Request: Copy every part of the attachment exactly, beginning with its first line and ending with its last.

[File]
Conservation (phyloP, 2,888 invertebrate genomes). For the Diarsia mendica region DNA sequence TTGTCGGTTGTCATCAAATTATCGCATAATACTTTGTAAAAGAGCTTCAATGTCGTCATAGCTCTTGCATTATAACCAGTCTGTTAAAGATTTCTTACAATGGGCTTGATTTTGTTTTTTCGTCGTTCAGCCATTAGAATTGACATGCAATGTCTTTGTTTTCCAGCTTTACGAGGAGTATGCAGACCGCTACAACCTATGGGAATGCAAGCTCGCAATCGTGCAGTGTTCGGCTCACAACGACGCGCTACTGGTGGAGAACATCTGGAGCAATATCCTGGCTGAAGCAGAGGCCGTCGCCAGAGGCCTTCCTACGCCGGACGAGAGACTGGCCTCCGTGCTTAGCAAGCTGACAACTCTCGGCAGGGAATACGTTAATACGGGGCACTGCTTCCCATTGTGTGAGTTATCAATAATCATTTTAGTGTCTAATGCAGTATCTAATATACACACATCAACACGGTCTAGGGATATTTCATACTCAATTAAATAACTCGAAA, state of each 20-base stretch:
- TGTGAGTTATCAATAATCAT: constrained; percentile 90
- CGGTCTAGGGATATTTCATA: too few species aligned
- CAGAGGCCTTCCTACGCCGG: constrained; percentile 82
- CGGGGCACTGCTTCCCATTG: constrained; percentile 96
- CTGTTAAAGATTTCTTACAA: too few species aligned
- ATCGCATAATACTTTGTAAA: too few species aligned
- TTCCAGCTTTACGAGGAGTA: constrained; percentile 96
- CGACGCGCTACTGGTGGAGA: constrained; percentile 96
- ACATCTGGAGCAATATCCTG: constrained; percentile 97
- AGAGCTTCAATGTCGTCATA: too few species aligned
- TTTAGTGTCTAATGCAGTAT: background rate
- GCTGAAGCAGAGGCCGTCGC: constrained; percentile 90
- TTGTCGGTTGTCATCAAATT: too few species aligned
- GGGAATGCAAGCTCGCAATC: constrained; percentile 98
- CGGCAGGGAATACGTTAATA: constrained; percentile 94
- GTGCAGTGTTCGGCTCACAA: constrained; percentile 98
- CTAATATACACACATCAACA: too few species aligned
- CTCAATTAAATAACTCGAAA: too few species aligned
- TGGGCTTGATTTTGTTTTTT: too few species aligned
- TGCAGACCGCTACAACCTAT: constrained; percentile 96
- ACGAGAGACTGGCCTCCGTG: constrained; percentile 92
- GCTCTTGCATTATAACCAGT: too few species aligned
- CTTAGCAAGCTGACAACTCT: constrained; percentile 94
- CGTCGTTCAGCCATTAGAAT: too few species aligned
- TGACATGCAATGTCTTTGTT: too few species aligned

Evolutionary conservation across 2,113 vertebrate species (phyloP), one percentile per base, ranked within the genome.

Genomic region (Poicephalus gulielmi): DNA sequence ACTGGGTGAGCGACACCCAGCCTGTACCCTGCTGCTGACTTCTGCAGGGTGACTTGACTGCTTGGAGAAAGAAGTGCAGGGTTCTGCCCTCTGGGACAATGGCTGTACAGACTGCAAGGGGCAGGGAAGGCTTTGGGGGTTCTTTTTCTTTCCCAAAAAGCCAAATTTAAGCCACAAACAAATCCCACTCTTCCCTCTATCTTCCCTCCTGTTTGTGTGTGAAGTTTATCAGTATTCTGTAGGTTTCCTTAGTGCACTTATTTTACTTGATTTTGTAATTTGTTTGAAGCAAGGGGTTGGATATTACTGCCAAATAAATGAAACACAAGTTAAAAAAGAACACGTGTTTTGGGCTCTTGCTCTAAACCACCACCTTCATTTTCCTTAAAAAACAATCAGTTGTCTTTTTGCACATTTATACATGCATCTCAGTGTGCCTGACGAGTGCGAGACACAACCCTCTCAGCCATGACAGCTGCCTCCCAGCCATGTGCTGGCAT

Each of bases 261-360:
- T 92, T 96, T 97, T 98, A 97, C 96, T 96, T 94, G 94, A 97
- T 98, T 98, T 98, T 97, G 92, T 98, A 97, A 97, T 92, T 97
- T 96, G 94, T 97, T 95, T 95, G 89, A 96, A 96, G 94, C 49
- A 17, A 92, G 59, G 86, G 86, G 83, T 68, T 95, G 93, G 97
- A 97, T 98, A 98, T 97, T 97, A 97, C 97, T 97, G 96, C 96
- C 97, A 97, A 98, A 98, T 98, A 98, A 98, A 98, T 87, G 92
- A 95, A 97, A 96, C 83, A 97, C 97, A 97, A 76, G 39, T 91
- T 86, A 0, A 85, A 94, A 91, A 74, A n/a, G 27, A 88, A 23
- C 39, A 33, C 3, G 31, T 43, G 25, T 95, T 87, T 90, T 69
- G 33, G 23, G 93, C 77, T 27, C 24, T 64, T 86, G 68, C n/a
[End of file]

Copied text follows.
Conservation (phyloP, 2,888 invertebrate genomes). For the Diarsia mendica region DNA sequence TTGTCGGTTGTCATCAAATTATCGCATAATACTTTGTAAAAGAGCTTCAATGTCGTCATAGCTCTTGCATTATAACCAGTCTGTTAAAGATTTCTTACAATGGGCTTGATTTTGTTTTTTCGTCGTTCAGCCATTAGAATTGACATGCAATGTCTTTGTTTTCCAGCTTTACGAGGAGTATGCAGACCGCTACAACCTATGGGAATGCAAGCTCGCAATCGTGCAGTGTTCGGCTCACAACGACGCGCTACTGGTGGAGAACATCTGGAGCAATATCCTGGCTGAAGCAGAGGCCGTCGCCAGAGGCCTTCCTACGCCGGACGAGAGACTGGCCTCCGTGCTTAGCAAGCTGACAACTCTCGGCAGGGAATACGTTAATACGGGGCACTGCTTCCCATTGTGTGAGTTATCAATAATCATTTTAGTGTCTAATGCAGTATCTAATATACACACATCAACACGGTCTAGGGATATTTCATACTCAATTAAATAACTCGAAA, state of each 20-base stretch:
- TGTGAGTTATCAATAATCAT: constrained; percentile 90
- CGGTCTAGGGATATTTCATA: too few species aligned
- CAGAGGCCTTCCTACGCCGG: constrained; percentile 82
- CGGGGCACTGCTTCCCATTG: constrained; percentile 96
- CTGTTAAAGATTTCTTACAA: too few species aligned
- ATCGCATAATACTTTGTAAA: too few species aligned
- TTCCAGCTTTACGAGGAGTA: constrained; percentile 96
- CGACGCGCTACTGGTGGAGA: constrained; percentile 96
- ACATCTGGAGCAATATCCTG: constrained; percentile 97
- AGAGCTTCAATGTCGTCATA: too few species aligned
- TTTAGTGTCTAATGCAGTAT: background rate
- GCTGAAGCAGAGGCCGTCGC: constrained; percentile 90
- TTGTCGGTTGTCATCAAATT: too few species aligned
- GGGAATGCAAGCTCGCAATC: constrained; percentile 98
- CGGCAGGGAATACGTTAATA: constrained; percentile 94
- GTGCAGTGTTCGGCTCACAA: constrained; percentile 98
- CTAATATACACACATCAACA: too few species aligned
- CTCAATTAAATAACTCGAAA: too few species aligned
- TGGGCTTGATTTTGTTTTTT: too few species aligned
- TGCAGACCGCTACAACCTAT: constrained; percentile 96
- ACGAGAGACTGGCCTCCGTG: constrained; percentile 92
- GCTCTTGCATTATAACCAGT: too few species aligned
- CTTAGCAAGCTGACAACTCT: constrained; percentile 94
- CGTCGTTCAGCCATTAGAAT: too few species aligned
- TGACATGCAATGTCTTTGTT: too few species aligned

Evolutionary conservation across 2,113 vertebrate species (phyloP), one percentile per base, ranked within the genome.

Genomic region (Poicephalus gulielmi): DNA sequence ACTGGGTGAGCGACACCCAGCCTGTACCCTGCTGCTGACTTCTGCAGGGTGACTTGACTGCTTGGAGAAAGAAGTGCAGGGTTCTGCCCTCTGGGACAATGGCTGTACAGACTGCAAGGGGCAGGGAAGGCTTTGGGGGTTCTTTTTCTTTCCCAAAAAGCCAAATTTAAGCCACAAACAAATCCCACTCTTCCCTCTATCTTCCCTCCTGTTTGTGTGTGAAGTTTATCAGTATTCTGTAGGTTTCCTTAGTGCACTTATTTTACTTGATTTTGTAATTTGTTTGAAGCAAGGGGTTGGATATTACTGCCAAATAAATGAAACACAAGTTAAAAAAGAACACGTGTTTTGGGCTCTTGCTCTAAACCACCACCTTCATTTTCCTTAAAAAACAATCAGTTGTCTTTTTGCACATTTATACATGCATCTCAGTGTGCCTGACGAGTGCGAGACACAACCCTCTCAGCCATGACAGCTGCCTCCCAGCCATGTGCTGGCAT

Each of bases 261-360:
- T 92, T 96, T 97, T 98, A 97, C 96, T 96, T 94, G 94, A 97
- T 98, T 98, T 98, T 97, G 92, T 98, A 97, A 97, T 92, T 97
- T 96, G 94, T 97, T 95, T 95, G 89, A 96, A 96, G 94, C 49
- A 17, A 92, G 59, G 86, G 86, G 83, T 68, T 95, G 93, G 97
- A 97, T 98, A 98, T 97, T 97, A 97, C 97, T 97, G 96, C 96
- C 97, A 97, A 98, A 98, T 98, A 98, A 98, A 98, T 87, G 92
- A 95, A 97, A 96, C 83, A 97, C 97, A 97, A 76, G 39, T 91
- T 86, A 0, A 85, A 94, A 91, A 74, A n/a, G 27, A 88, A 23
- C 39, A 33, C 3, G 31, T 43, G 25, T 95, T 87, T 90, T 69
- G 33, G 23, G 93, C 77, T 27, C 24, T 64, T 86, G 68, C n/a